I: Results of the Interregional Program on Methane Emissions from Rice Fields.- 1. Characterization of methane emissions from rice fields in Asia. I. Comparison among field sites in five countries.- 2. Characterization of methane emissions from rice fields in Asia. II. Differences among irrigated, rainfed, and deepwater rice.- 3. Characterization of methane emissions from rice fields in Asia. III. Mitigation options and future research needs.- 4. Methane emission from irrigated and intensively managed rice fields in Central Luzon (Philippines).- 5. A four-year record of methane emissions from irrigated rice fields in the Beijing region of China.- 6. Methane emissions and mitigation options in irrigated rice fields in southeast China.- 7. Methane emissions from irrigated rice fields in northern India (New Delhi).- 8. Crop management affecting methane emissions from irrigated and rainfed rice in Central Java (Indonesia).- 9. Methane emission from rice fields at Cuttack. India.- 10. Mechanisms of crop management impact on methane emissions from rice fields in Los Banos, Philippines.- 11. Methane emission from deepwater rice fields in Thailand.- 12. Simultaneous records of methane and nitrous oxide emissions in rice-based cropping systems under rainfed conditions.- 13. Using a crop/soil simulation model and GIS techniques to assess methane emissions from rice fields in Asia. 1. Model development.- 14. Using a crop/soil simulation model and GIS techniques to assess methane emissions from rice fields in Asia. II. Model validation and sensitivity analysis.- 15. Using a crop/soil simulation model and GIS techniques to assess methane emissions from rice fields in Asia. III. Databases.- 16. Using a crop/soil simulation model and GIS techniques to assess methane emissions from rice fields in Asia. IV. Upscaling to national levels.- II: Selected Modeling Approaches,Field and Laboratory Experiments.- 17. Modeling rice plant-mediated methane emission.- 18. Modeling methane emissions from rice fields: variability, uncertainty, and sensitivity analysis of processes involved.- 19. A process-based model for methane emissions from irrigated rice fields: experimental basis and assumptions.- 20. Modeling trace gas emissions from agricultural ecosystems.- 21. Simulation of methane production in anaerobic rice soils by a simple two-pool model.- 22. Combining upscaling and downscaling of methane emissions from rice fields: methodologies and preliminary results.- 23. Estimation of regional methane emission from rice fields using simple atmospheric diffusion model s.- 24. The effects of cultural practices on methane emission from rice fields.- 25. Varietal differences in methane emission from Korean rice cultivars.- 26. Influence of Azolla on CH4 emission from rice fields.- 27. Effect of land management in winter crop season on CH4 emission during the following flooded and rice-growing period.- 28. Effects of organic and N fertilizers on methane production potential in a Chinese rice soil and its microbiological aspect.- 29. Effects of elevated CO2 and temperature on methane production and emission from submerged soil microcosm.- 30. Differences among rice cultivars in root exudation, methane oxidation, and populations of mcthanogenic and methanotrophic bacteria in relation to methane emission.- 31. Methane transport capacity of rice plants. I. Influence of methane concentration and growth stage analyzed with an automated measuring system.- 32. Methane transport capacity of rice plants. II. Variations among different rice cultivars and relationship with morphological characteristics.- 33. Methane production, oxidation, and emission from Indian rice soils.- 34. Influence of six nitrification inhibitors on methane production in a flooded alluvial soil.- Author index.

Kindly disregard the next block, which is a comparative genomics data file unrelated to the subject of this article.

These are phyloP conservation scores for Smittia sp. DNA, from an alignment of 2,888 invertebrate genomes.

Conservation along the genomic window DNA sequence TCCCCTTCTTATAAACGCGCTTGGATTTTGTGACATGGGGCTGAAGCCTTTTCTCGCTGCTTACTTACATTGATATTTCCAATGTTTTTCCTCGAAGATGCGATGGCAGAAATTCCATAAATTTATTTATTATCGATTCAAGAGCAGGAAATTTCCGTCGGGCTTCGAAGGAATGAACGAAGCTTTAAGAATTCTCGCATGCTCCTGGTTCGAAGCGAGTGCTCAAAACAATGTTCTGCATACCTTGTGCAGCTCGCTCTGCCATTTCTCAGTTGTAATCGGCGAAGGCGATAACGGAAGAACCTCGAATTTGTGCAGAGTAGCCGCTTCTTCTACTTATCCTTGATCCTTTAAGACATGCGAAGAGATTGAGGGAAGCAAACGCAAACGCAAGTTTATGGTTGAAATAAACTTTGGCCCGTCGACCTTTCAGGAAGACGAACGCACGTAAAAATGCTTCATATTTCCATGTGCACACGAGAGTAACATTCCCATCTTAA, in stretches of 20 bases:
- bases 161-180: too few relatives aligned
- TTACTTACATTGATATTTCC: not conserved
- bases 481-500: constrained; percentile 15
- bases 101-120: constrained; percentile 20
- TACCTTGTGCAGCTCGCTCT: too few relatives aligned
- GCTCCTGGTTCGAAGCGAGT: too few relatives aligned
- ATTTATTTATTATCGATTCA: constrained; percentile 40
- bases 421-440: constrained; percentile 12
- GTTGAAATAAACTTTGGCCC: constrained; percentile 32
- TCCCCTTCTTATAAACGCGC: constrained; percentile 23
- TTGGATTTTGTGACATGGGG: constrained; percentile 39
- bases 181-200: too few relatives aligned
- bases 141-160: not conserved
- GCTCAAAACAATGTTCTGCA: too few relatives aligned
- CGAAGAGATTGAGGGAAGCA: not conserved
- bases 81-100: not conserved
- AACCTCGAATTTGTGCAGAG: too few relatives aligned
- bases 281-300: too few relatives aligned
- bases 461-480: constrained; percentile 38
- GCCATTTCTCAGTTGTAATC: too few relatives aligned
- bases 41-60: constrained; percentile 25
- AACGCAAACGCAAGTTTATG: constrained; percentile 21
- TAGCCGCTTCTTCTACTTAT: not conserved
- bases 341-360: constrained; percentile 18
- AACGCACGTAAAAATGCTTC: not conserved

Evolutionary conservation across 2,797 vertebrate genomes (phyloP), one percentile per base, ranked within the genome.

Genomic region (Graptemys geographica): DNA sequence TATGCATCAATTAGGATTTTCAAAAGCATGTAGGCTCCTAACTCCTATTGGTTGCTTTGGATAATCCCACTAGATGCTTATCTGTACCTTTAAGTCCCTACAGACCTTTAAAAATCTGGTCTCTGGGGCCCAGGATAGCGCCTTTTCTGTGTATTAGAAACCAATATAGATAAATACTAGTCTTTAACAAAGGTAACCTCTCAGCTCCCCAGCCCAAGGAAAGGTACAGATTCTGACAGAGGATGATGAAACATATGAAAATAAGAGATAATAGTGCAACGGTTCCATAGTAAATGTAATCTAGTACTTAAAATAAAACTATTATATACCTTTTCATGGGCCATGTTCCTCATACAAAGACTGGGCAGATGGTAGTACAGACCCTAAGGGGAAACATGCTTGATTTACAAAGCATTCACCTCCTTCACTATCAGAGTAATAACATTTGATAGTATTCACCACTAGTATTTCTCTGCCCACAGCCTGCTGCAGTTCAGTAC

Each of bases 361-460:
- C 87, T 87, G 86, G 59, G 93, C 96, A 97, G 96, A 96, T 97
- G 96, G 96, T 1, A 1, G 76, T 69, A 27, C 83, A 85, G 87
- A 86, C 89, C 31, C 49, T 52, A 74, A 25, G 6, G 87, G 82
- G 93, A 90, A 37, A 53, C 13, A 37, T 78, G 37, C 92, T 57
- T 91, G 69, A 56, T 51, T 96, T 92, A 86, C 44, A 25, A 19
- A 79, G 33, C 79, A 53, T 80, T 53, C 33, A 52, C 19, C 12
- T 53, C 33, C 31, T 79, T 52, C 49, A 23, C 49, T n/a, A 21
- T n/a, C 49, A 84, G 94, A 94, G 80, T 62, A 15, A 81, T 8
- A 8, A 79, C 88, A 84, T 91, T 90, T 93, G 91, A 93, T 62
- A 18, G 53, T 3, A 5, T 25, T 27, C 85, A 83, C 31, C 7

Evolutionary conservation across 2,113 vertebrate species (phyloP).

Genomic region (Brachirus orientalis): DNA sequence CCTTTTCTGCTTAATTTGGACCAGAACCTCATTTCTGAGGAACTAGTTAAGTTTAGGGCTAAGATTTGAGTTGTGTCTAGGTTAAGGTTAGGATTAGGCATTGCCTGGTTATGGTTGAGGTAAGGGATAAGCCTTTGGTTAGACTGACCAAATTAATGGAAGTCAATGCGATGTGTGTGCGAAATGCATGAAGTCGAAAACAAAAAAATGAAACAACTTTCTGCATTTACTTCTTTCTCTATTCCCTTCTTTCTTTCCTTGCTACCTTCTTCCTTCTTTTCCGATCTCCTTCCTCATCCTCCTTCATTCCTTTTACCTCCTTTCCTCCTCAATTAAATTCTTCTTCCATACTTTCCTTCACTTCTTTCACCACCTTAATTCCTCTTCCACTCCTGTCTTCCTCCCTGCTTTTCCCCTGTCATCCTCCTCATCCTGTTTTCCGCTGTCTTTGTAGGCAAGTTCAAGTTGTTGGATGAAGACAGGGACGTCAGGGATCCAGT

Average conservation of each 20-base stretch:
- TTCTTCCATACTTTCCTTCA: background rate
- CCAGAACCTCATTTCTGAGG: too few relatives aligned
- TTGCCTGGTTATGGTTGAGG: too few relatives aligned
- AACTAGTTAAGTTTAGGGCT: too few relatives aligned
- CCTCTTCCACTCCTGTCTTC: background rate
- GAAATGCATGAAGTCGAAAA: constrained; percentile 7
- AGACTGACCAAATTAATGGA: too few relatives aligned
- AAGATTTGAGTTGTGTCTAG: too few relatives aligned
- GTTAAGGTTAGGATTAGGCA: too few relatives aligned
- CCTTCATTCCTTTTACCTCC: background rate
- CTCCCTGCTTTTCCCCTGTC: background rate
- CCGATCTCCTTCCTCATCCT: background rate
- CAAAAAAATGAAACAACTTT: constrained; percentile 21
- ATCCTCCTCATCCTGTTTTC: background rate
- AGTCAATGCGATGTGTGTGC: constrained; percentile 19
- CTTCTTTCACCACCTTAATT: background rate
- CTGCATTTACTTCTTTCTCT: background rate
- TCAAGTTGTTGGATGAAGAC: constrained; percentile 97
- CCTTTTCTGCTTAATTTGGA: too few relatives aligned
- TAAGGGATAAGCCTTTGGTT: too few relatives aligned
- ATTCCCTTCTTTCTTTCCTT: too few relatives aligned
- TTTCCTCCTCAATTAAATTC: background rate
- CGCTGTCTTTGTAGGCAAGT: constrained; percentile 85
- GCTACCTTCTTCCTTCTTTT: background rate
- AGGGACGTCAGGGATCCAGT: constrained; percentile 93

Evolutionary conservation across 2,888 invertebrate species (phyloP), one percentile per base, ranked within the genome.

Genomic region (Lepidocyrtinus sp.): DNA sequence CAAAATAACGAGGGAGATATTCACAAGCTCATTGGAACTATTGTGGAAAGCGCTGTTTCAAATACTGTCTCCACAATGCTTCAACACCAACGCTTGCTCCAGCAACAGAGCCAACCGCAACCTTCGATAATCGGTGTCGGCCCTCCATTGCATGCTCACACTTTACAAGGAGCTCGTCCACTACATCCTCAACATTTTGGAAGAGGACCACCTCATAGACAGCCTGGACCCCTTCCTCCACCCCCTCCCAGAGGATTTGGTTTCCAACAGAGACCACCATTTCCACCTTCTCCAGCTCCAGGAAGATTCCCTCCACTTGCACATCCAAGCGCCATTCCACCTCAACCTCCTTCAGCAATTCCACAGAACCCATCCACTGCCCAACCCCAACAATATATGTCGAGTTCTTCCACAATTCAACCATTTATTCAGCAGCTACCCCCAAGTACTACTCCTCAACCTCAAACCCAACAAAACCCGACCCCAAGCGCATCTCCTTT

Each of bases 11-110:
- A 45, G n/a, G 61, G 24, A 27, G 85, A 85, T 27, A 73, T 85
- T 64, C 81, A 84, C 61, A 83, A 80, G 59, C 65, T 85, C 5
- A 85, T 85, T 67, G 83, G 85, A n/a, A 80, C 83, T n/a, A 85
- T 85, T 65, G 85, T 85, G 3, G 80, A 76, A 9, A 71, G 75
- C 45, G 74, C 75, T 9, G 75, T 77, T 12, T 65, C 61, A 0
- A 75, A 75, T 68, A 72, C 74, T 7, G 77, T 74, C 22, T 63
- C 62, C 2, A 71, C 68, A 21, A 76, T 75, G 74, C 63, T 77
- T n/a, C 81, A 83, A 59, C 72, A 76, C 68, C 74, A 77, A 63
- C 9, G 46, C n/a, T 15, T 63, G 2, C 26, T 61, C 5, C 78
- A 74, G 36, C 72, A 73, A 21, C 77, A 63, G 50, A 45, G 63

show more